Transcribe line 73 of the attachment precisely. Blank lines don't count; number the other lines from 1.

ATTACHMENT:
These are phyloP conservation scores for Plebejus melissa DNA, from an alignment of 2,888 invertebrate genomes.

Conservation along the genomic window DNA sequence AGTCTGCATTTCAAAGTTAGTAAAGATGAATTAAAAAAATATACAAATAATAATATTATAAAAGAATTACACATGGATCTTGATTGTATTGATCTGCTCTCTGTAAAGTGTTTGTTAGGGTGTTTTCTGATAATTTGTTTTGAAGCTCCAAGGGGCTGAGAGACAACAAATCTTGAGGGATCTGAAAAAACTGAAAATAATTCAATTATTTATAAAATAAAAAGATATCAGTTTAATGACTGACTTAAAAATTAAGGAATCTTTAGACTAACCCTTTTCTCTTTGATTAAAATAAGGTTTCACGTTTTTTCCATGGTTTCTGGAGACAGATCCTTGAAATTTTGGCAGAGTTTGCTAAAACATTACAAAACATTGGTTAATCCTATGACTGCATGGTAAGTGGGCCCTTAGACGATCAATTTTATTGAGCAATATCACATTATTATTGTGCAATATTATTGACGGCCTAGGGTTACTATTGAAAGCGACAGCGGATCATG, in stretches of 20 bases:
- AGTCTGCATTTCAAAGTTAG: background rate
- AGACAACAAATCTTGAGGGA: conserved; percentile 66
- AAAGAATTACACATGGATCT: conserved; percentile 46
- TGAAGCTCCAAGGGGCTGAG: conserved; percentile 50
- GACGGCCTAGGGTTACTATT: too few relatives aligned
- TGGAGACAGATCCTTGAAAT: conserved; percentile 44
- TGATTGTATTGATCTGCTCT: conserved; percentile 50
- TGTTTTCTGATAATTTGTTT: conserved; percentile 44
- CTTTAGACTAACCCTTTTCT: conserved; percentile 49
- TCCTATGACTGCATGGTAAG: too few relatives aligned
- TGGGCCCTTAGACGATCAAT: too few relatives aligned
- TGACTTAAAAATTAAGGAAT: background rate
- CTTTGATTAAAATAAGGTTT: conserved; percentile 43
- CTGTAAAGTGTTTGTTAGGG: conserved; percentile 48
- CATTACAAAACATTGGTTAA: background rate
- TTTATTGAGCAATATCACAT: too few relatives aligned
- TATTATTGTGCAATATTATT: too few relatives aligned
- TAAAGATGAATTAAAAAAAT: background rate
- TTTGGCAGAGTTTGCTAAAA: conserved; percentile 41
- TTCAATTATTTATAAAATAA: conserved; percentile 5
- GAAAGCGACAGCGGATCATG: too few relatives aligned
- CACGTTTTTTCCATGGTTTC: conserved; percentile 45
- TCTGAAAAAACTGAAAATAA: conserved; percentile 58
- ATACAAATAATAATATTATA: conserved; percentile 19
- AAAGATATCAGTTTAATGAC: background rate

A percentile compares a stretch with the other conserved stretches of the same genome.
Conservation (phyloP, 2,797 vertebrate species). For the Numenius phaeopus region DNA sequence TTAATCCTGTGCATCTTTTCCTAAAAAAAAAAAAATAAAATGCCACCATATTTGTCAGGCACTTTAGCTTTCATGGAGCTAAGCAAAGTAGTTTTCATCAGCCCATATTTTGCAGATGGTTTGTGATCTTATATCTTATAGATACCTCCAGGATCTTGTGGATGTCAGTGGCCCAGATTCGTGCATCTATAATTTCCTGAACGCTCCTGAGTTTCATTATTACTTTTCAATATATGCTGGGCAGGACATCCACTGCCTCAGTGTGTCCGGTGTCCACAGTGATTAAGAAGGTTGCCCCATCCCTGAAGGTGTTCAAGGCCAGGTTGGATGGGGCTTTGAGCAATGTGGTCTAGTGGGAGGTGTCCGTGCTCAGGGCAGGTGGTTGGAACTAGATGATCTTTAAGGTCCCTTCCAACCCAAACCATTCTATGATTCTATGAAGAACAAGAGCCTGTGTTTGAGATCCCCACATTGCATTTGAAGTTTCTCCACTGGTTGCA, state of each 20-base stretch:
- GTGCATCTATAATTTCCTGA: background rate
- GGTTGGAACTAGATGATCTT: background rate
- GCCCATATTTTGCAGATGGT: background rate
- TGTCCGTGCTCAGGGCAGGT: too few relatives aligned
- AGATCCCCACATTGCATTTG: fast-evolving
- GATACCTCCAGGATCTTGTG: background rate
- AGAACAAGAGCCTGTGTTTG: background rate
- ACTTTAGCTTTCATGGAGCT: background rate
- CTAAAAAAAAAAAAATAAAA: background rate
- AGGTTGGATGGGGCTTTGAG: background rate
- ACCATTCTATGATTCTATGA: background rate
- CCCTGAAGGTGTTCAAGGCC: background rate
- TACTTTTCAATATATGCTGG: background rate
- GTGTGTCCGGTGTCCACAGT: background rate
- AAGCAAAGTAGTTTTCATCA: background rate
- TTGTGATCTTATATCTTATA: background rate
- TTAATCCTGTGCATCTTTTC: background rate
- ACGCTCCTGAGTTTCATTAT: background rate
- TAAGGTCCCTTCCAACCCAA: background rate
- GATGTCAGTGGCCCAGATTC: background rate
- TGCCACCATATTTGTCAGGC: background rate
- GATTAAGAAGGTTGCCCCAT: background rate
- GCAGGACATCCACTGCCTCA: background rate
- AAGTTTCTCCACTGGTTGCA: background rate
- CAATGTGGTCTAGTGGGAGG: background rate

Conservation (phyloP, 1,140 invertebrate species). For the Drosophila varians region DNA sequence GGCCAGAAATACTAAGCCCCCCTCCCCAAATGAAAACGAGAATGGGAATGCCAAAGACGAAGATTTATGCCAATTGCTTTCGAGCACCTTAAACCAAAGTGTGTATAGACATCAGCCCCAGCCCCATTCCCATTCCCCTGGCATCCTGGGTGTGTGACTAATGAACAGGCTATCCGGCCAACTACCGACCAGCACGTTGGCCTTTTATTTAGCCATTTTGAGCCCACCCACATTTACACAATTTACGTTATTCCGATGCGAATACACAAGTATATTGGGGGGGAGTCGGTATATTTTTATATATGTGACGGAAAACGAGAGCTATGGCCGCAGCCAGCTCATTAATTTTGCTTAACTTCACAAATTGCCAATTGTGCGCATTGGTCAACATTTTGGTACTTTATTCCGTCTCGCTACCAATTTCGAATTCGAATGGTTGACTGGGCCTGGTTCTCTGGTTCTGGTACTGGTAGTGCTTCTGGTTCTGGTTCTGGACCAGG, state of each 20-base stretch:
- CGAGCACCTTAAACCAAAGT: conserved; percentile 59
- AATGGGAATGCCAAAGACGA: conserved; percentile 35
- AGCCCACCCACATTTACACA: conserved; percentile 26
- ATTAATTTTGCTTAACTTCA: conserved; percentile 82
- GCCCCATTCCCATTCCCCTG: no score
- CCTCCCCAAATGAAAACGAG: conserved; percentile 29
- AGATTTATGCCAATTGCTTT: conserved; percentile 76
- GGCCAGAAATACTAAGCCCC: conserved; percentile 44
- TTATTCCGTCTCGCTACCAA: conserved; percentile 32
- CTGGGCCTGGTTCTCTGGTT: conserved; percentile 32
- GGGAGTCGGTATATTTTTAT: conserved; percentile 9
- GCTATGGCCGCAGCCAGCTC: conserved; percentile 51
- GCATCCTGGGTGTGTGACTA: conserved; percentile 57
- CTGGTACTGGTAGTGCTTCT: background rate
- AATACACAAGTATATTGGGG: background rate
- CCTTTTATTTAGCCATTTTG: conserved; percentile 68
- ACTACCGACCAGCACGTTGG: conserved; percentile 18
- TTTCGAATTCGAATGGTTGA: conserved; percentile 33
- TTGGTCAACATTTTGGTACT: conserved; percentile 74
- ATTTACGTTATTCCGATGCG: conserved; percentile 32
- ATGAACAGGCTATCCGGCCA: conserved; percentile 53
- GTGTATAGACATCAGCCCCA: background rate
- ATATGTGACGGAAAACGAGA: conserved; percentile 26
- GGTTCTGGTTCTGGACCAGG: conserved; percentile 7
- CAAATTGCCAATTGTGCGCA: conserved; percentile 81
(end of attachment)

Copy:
- TTTCGAATTCGAATGGTTGA: conserved; percentile 33